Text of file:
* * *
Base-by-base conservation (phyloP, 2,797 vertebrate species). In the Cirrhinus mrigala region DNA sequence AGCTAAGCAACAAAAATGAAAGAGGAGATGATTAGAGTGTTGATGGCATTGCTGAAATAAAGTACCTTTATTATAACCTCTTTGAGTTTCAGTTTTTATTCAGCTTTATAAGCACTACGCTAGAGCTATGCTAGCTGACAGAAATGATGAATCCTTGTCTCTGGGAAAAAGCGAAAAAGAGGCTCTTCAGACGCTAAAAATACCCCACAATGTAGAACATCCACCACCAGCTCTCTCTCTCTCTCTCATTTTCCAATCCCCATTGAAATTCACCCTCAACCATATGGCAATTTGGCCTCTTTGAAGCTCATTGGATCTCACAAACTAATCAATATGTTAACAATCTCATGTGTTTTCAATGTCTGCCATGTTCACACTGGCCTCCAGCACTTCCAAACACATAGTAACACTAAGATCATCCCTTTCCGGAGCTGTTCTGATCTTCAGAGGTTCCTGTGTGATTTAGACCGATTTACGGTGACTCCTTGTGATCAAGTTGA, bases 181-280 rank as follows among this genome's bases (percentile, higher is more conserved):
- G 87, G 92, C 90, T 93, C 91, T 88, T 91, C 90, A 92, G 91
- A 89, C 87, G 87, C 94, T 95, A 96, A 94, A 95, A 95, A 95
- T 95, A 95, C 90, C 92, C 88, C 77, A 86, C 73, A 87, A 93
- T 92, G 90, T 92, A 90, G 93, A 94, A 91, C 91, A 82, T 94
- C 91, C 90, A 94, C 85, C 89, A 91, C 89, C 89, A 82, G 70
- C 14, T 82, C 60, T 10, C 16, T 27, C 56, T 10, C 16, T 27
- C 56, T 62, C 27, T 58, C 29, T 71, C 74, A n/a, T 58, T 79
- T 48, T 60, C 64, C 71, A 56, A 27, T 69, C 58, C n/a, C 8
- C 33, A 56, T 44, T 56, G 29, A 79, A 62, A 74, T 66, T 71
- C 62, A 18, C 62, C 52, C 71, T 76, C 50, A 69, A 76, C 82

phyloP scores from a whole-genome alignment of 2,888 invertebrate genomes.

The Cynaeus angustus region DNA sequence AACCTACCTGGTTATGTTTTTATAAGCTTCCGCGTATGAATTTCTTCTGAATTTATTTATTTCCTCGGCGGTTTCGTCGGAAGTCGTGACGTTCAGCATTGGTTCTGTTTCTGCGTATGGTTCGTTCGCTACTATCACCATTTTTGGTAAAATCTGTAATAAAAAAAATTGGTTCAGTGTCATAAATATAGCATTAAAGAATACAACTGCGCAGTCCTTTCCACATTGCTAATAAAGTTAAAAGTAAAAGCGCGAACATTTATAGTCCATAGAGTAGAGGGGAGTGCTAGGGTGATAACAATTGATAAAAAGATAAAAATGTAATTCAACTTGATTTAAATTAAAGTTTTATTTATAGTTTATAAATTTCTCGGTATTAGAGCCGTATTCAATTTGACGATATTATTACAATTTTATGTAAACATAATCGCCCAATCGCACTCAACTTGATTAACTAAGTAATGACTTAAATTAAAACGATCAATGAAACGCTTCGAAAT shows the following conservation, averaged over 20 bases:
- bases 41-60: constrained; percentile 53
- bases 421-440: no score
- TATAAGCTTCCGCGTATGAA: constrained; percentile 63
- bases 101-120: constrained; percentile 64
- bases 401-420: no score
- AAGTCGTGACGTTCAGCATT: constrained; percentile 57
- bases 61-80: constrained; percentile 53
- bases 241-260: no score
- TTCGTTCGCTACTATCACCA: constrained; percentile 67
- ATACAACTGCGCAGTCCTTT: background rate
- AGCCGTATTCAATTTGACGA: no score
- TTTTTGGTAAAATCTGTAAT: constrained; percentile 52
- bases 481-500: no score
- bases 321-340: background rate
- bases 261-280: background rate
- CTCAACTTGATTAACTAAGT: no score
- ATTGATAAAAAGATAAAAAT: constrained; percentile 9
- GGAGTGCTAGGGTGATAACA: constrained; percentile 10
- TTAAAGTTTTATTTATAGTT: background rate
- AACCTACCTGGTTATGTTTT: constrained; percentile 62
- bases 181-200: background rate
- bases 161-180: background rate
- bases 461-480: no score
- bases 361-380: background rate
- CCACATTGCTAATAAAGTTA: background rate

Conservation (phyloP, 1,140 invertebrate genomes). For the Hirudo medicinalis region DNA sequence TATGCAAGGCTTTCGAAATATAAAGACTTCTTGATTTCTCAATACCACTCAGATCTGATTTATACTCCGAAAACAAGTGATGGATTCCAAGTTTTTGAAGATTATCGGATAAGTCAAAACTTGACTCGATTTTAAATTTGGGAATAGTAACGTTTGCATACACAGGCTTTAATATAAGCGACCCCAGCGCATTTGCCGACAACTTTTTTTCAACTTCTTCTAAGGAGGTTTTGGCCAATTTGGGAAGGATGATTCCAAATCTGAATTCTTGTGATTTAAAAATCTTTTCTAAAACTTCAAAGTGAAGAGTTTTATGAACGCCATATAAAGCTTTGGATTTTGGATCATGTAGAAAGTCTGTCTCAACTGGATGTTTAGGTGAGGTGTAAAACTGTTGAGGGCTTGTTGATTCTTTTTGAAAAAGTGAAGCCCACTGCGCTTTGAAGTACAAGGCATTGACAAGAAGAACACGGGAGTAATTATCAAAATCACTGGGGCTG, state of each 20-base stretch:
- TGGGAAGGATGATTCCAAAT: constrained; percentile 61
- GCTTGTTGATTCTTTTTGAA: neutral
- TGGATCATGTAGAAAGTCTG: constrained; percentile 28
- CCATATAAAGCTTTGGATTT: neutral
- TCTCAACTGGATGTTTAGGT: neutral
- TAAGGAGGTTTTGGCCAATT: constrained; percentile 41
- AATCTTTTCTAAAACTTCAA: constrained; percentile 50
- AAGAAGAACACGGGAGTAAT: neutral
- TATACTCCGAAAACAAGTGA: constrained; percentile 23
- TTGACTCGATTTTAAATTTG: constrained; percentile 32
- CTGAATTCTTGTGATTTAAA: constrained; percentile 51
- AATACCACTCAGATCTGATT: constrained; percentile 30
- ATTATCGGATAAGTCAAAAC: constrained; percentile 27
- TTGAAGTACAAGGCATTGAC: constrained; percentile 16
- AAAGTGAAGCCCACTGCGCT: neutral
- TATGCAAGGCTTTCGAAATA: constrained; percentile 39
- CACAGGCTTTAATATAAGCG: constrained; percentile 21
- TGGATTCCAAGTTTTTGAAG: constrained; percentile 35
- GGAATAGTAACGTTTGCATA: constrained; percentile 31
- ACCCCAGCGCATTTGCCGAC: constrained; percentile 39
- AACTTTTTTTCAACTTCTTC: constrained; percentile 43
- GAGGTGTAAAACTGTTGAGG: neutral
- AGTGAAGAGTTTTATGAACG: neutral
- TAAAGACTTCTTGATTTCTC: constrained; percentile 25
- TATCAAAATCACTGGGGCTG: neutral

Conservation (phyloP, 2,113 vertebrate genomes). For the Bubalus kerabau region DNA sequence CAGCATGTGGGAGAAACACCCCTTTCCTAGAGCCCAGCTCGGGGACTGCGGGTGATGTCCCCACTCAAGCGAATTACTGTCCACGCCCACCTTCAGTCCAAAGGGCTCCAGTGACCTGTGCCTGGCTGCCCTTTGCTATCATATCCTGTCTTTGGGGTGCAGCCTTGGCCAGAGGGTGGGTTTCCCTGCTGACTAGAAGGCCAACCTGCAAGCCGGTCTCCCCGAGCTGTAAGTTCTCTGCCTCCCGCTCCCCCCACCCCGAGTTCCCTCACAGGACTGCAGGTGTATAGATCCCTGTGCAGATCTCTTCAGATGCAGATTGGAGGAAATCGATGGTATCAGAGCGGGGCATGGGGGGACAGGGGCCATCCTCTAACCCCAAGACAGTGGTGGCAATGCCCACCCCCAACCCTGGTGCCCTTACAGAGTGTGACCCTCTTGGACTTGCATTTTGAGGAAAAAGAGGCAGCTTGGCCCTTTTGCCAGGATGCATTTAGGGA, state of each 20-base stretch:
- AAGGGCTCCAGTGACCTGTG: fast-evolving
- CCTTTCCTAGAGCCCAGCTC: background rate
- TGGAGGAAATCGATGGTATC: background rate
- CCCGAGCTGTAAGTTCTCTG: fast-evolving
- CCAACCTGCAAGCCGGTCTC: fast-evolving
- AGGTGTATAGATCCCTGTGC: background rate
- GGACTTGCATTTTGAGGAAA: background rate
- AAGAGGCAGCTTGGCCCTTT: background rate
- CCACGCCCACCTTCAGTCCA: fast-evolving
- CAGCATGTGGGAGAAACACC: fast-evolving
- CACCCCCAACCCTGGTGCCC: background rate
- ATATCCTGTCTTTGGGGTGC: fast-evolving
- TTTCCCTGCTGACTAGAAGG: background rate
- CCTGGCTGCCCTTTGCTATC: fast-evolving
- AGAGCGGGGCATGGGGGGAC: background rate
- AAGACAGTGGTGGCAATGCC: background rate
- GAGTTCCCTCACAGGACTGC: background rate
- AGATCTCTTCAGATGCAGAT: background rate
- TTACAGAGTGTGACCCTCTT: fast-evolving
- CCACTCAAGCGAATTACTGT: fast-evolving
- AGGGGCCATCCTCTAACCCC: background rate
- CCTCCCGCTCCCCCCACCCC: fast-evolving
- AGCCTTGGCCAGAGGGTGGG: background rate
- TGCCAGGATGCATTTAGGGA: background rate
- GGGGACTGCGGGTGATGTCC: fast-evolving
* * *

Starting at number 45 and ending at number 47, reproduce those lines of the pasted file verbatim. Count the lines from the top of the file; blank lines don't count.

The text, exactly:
- TAAGGAGGTTTTGGCCAATT: constrained; percentile 41
- AATCTTTTCTAAAACTTCAA: constrained; percentile 50
- AAGAAGAACACGGGAGTAAT: neutral